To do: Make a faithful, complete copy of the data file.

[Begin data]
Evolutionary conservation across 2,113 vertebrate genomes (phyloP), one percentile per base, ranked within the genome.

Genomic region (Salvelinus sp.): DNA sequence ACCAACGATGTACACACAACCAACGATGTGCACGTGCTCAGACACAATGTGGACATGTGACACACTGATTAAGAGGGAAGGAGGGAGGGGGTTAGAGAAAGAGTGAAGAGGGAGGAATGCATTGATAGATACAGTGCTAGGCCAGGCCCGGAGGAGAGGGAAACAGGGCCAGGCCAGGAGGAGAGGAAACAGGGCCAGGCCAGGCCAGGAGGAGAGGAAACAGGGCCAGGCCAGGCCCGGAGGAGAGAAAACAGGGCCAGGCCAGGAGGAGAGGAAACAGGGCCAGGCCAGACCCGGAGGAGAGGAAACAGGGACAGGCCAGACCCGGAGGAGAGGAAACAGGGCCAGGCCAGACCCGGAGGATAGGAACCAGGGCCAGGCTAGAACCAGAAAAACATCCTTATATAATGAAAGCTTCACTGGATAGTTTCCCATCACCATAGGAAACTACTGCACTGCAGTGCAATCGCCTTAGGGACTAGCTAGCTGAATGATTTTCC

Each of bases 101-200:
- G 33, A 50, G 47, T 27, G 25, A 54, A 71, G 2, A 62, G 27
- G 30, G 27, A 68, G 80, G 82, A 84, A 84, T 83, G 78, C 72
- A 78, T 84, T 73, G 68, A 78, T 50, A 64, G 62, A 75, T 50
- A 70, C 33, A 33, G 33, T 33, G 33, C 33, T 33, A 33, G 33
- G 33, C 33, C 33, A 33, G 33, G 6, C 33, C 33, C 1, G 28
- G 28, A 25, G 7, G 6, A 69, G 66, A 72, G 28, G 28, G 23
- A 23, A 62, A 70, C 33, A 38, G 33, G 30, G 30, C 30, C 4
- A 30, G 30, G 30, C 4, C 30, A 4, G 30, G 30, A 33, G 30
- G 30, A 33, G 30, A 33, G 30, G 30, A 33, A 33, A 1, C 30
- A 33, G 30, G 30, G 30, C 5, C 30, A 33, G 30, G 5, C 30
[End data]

Evolutionary conservation across 2,113 vertebrate genomes (phyloP), one percentile per base, ranked within the genome.

Genomic region (Salvelinus sp.): DNA sequence ACCAACGATGTACACACAACCAACGATGTGCACGTGCTCAGACACAATGTGGACATGTGACACACTGATTAAGAGGGAAGGAGGGAGGGGGTTAGAGAAAGAGTGAAGAGGGAGGAATGCATTGATAGATACAGTGCTAGGCCAGGCCCGGAGGAGAGGGAAACAGGGCCAGGCCAGGAGGAGAGGAAACAGGGCCAGGCCAGGCCAGGAGGAGAGGAAACAGGGCCAGGCCAGGCCCGGAGGAGAGAAAACAGGGCCAGGCCAGGAGGAGAGGAAACAGGGCCAGGCCAGACCCGGAGGAGAGGAAACAGGGACAGGCCAGACCCGGAGGAGAGGAAACAGGGCCAGGCCAGACCCGGAGGATAGGAACCAGGGCCAGGCTAGAACCAGAAAAACATCCTTATATAATGAAAGCTTCACTGGATAGTTTCCCATCACCATAGGAAACTACTGCACTGCAGTGCAATCGCCTTAGGGACTAGCTAGCTGAATGATTTTCC

Each of bases 101-200:
- G 33, A 50, G 47, T 27, G 25, A 54, A 71, G 2, A 62, G 27
- G 30, G 27, A 68, G 80, G 82, A 84, A 84, T 83, G 78, C 72
- A 78, T 84, T 73, G 68, A 78, T 50, A 64, G 62, A 75, T 50
- A 70, C 33, A 33, G 33, T 33, G 33, C 33, T 33, A 33, G 33
- G 33, C 33, C 33, A 33, G 33, G 6, C 33, C 33, C 1, G 28
- G 28, A 25, G 7, G 6, A 69, G 66, A 72, G 28, G 28, G 23
- A 23, A 62, A 70, C 33, A 38, G 33, G 30, G 30, C 30, C 4
- A 30, G 30, G 30, C 4, C 30, A 4, G 30, G 30, A 33, G 30
- G 30, A 33, G 30, A 33, G 30, G 30, A 33, A 33, A 1, C 30
- A 33, G 30, G 30, G 30, C 5, C 30, A 33, G 30, G 5, C 30